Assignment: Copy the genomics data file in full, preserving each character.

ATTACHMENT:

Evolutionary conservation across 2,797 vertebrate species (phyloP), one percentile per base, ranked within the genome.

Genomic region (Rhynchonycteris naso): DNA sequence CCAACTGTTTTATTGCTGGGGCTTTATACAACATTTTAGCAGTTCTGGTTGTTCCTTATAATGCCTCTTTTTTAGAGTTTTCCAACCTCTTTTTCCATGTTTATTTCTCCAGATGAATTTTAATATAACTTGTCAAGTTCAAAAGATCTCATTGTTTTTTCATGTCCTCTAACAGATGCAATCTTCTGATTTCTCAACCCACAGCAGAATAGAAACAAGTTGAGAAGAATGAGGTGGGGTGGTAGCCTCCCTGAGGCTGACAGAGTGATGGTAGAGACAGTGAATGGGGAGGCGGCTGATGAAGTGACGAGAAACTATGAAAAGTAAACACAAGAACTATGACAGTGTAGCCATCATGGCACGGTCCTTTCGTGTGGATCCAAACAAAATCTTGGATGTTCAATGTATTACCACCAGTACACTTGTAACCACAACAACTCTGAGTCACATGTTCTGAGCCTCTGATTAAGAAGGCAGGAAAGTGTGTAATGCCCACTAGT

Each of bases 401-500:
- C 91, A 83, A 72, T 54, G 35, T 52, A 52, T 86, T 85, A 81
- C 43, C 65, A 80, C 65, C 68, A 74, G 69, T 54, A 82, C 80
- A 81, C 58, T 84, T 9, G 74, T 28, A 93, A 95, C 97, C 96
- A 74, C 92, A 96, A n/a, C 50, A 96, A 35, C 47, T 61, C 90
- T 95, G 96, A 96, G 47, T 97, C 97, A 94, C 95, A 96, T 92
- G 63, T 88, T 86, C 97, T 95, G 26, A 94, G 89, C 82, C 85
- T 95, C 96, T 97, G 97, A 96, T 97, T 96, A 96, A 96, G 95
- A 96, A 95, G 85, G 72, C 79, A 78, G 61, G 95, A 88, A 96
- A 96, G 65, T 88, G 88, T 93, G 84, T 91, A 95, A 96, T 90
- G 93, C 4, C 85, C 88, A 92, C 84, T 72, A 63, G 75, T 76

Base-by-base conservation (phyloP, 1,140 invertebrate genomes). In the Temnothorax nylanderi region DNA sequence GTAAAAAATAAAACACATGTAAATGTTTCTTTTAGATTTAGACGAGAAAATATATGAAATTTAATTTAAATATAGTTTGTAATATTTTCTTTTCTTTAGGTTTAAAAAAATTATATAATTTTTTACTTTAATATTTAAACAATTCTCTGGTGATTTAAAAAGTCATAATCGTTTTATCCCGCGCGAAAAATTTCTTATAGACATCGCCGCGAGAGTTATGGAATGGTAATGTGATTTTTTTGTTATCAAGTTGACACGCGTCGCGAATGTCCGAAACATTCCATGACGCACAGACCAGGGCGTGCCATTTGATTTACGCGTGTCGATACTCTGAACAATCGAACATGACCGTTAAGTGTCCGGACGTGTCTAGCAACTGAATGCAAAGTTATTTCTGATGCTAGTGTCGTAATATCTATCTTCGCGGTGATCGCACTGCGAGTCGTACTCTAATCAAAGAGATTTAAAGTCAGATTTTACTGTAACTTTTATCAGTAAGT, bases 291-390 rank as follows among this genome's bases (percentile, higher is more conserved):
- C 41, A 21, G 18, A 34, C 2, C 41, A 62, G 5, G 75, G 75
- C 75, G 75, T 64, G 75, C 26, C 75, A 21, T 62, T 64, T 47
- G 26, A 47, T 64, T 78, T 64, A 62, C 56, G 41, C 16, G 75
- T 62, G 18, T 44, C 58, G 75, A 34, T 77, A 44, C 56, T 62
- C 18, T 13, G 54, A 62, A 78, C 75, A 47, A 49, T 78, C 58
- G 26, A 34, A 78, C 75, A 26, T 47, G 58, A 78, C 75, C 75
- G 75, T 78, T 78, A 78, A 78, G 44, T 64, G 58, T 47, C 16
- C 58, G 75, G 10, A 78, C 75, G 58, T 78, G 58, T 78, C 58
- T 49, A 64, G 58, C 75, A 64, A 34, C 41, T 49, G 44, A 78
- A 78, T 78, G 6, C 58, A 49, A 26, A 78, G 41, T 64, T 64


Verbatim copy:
Evolutionary conservation across 2,797 vertebrate species (phyloP), one percentile per base, ranked within the genome.

Genomic region (Rhynchonycteris naso): DNA sequence CCAACTGTTTTATTGCTGGGGCTTTATACAACATTTTAGCAGTTCTGGTTGTTCCTTATAATGCCTCTTTTTTAGAGTTTTCCAACCTCTTTTTCCATGTTTATTTCTCCAGATGAATTTTAATATAACTTGTCAAGTTCAAAAGATCTCATTGTTTTTTCATGTCCTCTAACAGATGCAATCTTCTGATTTCTCAACCCACAGCAGAATAGAAACAAGTTGAGAAGAATGAGGTGGGGTGGTAGCCTCCCTGAGGCTGACAGAGTGATGGTAGAGACAGTGAATGGGGAGGCGGCTGATGAAGTGACGAGAAACTATGAAAAGTAAACACAAGAACTATGACAGTGTAGCCATCATGGCACGGTCCTTTCGTGTGGATCCAAACAAAATCTTGGATGTTCAATGTATTACCACCAGTACACTTGTAACCACAACAACTCTGAGTCACATGTTCTGAGCCTCTGATTAAGAAGGCAGGAAAGTGTGTAATGCCCACTAGT

Each of bases 401-500:
- C 91, A 83, A 72, T 54, G 35, T 52, A 52, T 86, T 85, A 81
- C 43, C 65, A 80, C 65, C 68, A 74, G 69, T 54, A 82, C 80
- A 81, C 58, T 84, T 9, G 74, T 28, A 93, A 95, C 97, C 96
- A 74, C 92, A 96, A n/a, C 50, A 96, A 35, C 47, T 61, C 90
- T 95, G 96, A 96, G 47, T 97, C 97, A 94, C 95, A 96, T 92
- G 63, T 88, T 86, C 97, T 95, G 26, A 94, G 89, C 82, C 85
- T 95, C 96, T 97, G 97, A 96, T 97, T 96, A 96, A 96, G 95
- A 96, A 95, G 85, G 72, C 79, A 78, G 61, G 95, A 88, A 96
- A 96, G 65, T 88, G 88, T 93, G 84, T 91, A 95, A 96, T 90
- G 93, C 4, C 85, C 88, A 92, C 84, T 72, A 63, G 75, T 76

Base-by-base conservation (phyloP, 1,140 invertebrate genomes). In the Temnothorax nylanderi region DNA sequence GTAAAAAATAAAACACATGTAAATGTTTCTTTTAGATTTAGACGAGAAAATATATGAAATTTAATTTAAATATAGTTTGTAATATTTTCTTTTCTTTAGGTTTAAAAAAATTATATAATTTTTTACTTTAATATTTAAACAATTCTCTGGTGATTTAAAAAGTCATAATCGTTTTATCCCGCGCGAAAAATTTCTTATAGACATCGCCGCGAGAGTTATGGAATGGTAATGTGATTTTTTTGTTATCAAGTTGACACGCGTCGCGAATGTCCGAAACATTCCATGACGCACAGACCAGGGCGTGCCATTTGATTTACGCGTGTCGATACTCTGAACAATCGAACATGACCGTTAAGTGTCCGGACGTGTCTAGCAACTGAATGCAAAGTTATTTCTGATGCTAGTGTCGTAATATCTATCTTCGCGGTGATCGCACTGCGAGTCGTACTCTAATCAAAGAGATTTAAAGTCAGATTTTACTGTAACTTTTATCAGTAAGT, bases 291-390 rank as follows among this genome's bases (percentile, higher is more conserved):
- C 41, A 21, G 18, A 34, C 2, C 41, A 62, G 5, G 75, G 75
- C 75, G 75, T 64, G 75, C 26, C 75, A 21, T 62, T 64, T 47
- G 26, A 47, T 64, T 78, T 64, A 62, C 56, G 41, C 16, G 75
- T 62, G 18, T 44, C 58, G 75, A 34, T 77, A 44, C 56, T 62
- C 18, T 13, G 54, A 62, A 78, C 75, A 47, A 49, T 78, C 58
- G 26, A 34, A 78, C 75, A 26, T 47, G 58, A 78, C 75, C 75
- G 75, T 78, T 78, A 78, A 78, G 44, T 64, G 58, T 47, C 16
- C 58, G 75, G 10, A 78, C 75, G 58, T 78, G 58, T 78, C 58
- T 49, A 64, G 58, C 75, A 64, A 34, C 41, T 49, G 44, A 78
- A 78, T 78, G 6, C 58, A 49, A 26, A 78, G 41, T 64, T 64